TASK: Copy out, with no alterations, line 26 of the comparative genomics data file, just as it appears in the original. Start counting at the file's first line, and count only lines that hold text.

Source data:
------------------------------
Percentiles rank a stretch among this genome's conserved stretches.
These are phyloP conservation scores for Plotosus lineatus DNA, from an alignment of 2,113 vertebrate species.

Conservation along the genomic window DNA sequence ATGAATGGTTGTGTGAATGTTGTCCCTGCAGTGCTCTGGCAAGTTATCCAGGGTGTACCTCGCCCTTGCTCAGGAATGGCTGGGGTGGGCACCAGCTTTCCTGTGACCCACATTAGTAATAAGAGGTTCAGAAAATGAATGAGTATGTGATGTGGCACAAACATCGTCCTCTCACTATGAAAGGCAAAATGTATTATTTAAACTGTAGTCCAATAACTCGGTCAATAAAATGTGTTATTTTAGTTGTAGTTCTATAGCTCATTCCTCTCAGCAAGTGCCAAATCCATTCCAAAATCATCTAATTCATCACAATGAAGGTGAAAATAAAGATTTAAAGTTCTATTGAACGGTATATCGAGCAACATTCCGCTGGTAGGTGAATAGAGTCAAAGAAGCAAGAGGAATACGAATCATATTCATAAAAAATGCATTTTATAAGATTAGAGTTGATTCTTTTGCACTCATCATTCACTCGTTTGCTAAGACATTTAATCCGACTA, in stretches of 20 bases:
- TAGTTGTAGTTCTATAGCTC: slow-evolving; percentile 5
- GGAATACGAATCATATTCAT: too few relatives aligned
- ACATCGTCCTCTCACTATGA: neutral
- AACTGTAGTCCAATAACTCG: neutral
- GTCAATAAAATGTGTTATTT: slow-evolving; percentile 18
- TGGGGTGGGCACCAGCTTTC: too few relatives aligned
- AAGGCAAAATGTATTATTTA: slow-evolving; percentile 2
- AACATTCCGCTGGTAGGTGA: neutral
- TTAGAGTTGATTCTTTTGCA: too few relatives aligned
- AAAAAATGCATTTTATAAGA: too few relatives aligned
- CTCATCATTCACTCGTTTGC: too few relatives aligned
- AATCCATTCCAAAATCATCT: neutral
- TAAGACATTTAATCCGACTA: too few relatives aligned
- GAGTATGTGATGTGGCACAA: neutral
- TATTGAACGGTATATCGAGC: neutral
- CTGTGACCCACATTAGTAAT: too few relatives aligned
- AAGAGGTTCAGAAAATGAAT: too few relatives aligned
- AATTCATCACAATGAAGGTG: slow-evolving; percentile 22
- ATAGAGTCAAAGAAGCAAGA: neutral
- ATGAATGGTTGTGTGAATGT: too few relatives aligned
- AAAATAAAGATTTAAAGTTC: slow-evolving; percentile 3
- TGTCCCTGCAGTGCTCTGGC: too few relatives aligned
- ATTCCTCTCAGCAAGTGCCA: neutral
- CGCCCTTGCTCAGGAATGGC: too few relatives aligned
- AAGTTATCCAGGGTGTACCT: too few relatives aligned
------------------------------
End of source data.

- ATTCCTCTCAGCAAGTGCCA: neutral